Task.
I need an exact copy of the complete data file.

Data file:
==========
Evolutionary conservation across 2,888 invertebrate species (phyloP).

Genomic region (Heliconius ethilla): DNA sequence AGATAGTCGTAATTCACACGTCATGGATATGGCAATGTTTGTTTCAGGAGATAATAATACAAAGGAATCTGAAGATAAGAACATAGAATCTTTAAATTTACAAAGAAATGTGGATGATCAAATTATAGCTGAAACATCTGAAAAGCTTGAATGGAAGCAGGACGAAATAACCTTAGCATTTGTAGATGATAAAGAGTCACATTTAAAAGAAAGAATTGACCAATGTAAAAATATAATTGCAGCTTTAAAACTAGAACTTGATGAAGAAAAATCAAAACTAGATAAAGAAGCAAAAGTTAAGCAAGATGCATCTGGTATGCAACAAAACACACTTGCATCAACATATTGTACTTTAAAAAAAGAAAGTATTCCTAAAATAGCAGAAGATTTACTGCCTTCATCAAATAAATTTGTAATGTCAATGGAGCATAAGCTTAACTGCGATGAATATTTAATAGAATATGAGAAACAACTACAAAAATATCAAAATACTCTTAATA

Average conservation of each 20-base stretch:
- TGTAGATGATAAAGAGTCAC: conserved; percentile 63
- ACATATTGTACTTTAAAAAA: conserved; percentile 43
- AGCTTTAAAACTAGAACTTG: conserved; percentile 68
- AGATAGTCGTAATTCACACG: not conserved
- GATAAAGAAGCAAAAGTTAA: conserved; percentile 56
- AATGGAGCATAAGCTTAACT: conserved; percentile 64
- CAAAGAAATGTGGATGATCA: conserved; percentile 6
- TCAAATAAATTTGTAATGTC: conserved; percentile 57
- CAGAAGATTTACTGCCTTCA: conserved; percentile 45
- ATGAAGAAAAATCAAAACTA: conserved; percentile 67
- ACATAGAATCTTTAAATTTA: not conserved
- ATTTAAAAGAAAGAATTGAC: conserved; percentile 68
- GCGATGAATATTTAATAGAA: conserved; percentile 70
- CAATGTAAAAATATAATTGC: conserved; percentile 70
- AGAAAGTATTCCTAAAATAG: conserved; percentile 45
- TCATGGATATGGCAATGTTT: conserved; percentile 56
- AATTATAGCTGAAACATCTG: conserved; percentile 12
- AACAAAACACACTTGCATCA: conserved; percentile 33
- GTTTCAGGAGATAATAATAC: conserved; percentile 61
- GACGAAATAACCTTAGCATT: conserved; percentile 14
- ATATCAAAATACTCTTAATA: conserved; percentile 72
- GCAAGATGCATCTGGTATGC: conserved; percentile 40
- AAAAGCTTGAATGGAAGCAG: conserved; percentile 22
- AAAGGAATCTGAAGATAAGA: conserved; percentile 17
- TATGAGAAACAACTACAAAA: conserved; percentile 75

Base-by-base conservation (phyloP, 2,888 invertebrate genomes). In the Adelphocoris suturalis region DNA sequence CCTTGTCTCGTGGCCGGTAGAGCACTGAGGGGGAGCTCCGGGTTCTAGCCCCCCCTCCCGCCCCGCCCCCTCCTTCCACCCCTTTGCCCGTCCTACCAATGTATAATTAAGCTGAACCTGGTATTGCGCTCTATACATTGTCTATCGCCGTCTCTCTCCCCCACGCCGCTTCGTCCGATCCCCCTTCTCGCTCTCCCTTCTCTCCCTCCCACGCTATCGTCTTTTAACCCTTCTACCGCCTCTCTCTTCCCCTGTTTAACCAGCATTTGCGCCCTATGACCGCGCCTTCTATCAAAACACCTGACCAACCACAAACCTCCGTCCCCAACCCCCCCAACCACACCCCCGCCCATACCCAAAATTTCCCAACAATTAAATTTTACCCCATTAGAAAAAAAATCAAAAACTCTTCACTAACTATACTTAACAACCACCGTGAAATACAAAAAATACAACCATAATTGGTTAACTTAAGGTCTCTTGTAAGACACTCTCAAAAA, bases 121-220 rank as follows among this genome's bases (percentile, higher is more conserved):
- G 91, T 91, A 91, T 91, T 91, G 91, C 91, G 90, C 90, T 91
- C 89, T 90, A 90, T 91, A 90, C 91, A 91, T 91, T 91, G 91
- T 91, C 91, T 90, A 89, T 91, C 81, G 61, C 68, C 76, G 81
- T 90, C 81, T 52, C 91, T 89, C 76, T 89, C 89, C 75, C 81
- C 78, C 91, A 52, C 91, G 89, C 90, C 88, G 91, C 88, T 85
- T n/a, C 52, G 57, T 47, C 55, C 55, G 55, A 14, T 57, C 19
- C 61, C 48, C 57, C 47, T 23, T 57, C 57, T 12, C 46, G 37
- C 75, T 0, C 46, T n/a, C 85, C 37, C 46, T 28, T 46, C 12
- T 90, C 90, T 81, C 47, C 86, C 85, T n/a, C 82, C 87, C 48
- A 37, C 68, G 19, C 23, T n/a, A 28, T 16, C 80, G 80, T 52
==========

Evolutionary conservation across 2,888 invertebrate species (phyloP).

Genomic region (Heliconius ethilla): DNA sequence AGATAGTCGTAATTCACACGTCATGGATATGGCAATGTTTGTTTCAGGAGATAATAATACAAAGGAATCTGAAGATAAGAACATAGAATCTTTAAATTTACAAAGAAATGTGGATGATCAAATTATAGCTGAAACATCTGAAAAGCTTGAATGGAAGCAGGACGAAATAACCTTAGCATTTGTAGATGATAAAGAGTCACATTTAAAAGAAAGAATTGACCAATGTAAAAATATAATTGCAGCTTTAAAACTAGAACTTGATGAAGAAAAATCAAAACTAGATAAAGAAGCAAAAGTTAAGCAAGATGCATCTGGTATGCAACAAAACACACTTGCATCAACATATTGTACTTTAAAAAAAGAAAGTATTCCTAAAATAGCAGAAGATTTACTGCCTTCATCAAATAAATTTGTAATGTCAATGGAGCATAAGCTTAACTGCGATGAATATTTAATAGAATATGAGAAACAACTACAAAAATATCAAAATACTCTTAATA

Average conservation of each 20-base stretch:
- TGTAGATGATAAAGAGTCAC: conserved; percentile 63
- ACATATTGTACTTTAAAAAA: conserved; percentile 43
- AGCTTTAAAACTAGAACTTG: conserved; percentile 68
- AGATAGTCGTAATTCACACG: not conserved
- GATAAAGAAGCAAAAGTTAA: conserved; percentile 56
- AATGGAGCATAAGCTTAACT: conserved; percentile 64
- CAAAGAAATGTGGATGATCA: conserved; percentile 6
- TCAAATAAATTTGTAATGTC: conserved; percentile 57
- CAGAAGATTTACTGCCTTCA: conserved; percentile 45
- ATGAAGAAAAATCAAAACTA: conserved; percentile 67
- ACATAGAATCTTTAAATTTA: not conserved
- ATTTAAAAGAAAGAATTGAC: conserved; percentile 68
- GCGATGAATATTTAATAGAA: conserved; percentile 70
- CAATGTAAAAATATAATTGC: conserved; percentile 70
- AGAAAGTATTCCTAAAATAG: conserved; percentile 45
- TCATGGATATGGCAATGTTT: conserved; percentile 56
- AATTATAGCTGAAACATCTG: conserved; percentile 12
- AACAAAACACACTTGCATCA: conserved; percentile 33
- GTTTCAGGAGATAATAATAC: conserved; percentile 61
- GACGAAATAACCTTAGCATT: conserved; percentile 14
- ATATCAAAATACTCTTAATA: conserved; percentile 72
- GCAAGATGCATCTGGTATGC: conserved; percentile 40
- AAAAGCTTGAATGGAAGCAG: conserved; percentile 22
- AAAGGAATCTGAAGATAAGA: conserved; percentile 17
- TATGAGAAACAACTACAAAA: conserved; percentile 75

Base-by-base conservation (phyloP, 2,888 invertebrate genomes). In the Adelphocoris suturalis region DNA sequence CCTTGTCTCGTGGCCGGTAGAGCACTGAGGGGGAGCTCCGGGTTCTAGCCCCCCCTCCCGCCCCGCCCCCTCCTTCCACCCCTTTGCCCGTCCTACCAATGTATAATTAAGCTGAACCTGGTATTGCGCTCTATACATTGTCTATCGCCGTCTCTCTCCCCCACGCCGCTTCGTCCGATCCCCCTTCTCGCTCTCCCTTCTCTCCCTCCCACGCTATCGTCTTTTAACCCTTCTACCGCCTCTCTCTTCCCCTGTTTAACCAGCATTTGCGCCCTATGACCGCGCCTTCTATCAAAACACCTGACCAACCACAAACCTCCGTCCCCAACCCCCCCAACCACACCCCCGCCCATACCCAAAATTTCCCAACAATTAAATTTTACCCCATTAGAAAAAAAATCAAAAACTCTTCACTAACTATACTTAACAACCACCGTGAAATACAAAAAATACAACCATAATTGGTTAACTTAAGGTCTCTTGTAAGACACTCTCAAAAA, bases 121-220 rank as follows among this genome's bases (percentile, higher is more conserved):
- G 91, T 91, A 91, T 91, T 91, G 91, C 91, G 90, C 90, T 91
- C 89, T 90, A 90, T 91, A 90, C 91, A 91, T 91, T 91, G 91
- T 91, C 91, T 90, A 89, T 91, C 81, G 61, C 68, C 76, G 81
- T 90, C 81, T 52, C 91, T 89, C 76, T 89, C 89, C 75, C 81
- C 78, C 91, A 52, C 91, G 89, C 90, C 88, G 91, C 88, T 85
- T n/a, C 52, G 57, T 47, C 55, C 55, G 55, A 14, T 57, C 19
- C 61, C 48, C 57, C 47, T 23, T 57, C 57, T 12, C 46, G 37
- C 75, T 0, C 46, T n/a, C 85, C 37, C 46, T 28, T 46, C 12
- T 90, C 90, T 81, C 47, C 86, C 85, T n/a, C 82, C 87, C 48
- A 37, C 68, G 19, C 23, T n/a, A 28, T 16, C 80, G 80, T 52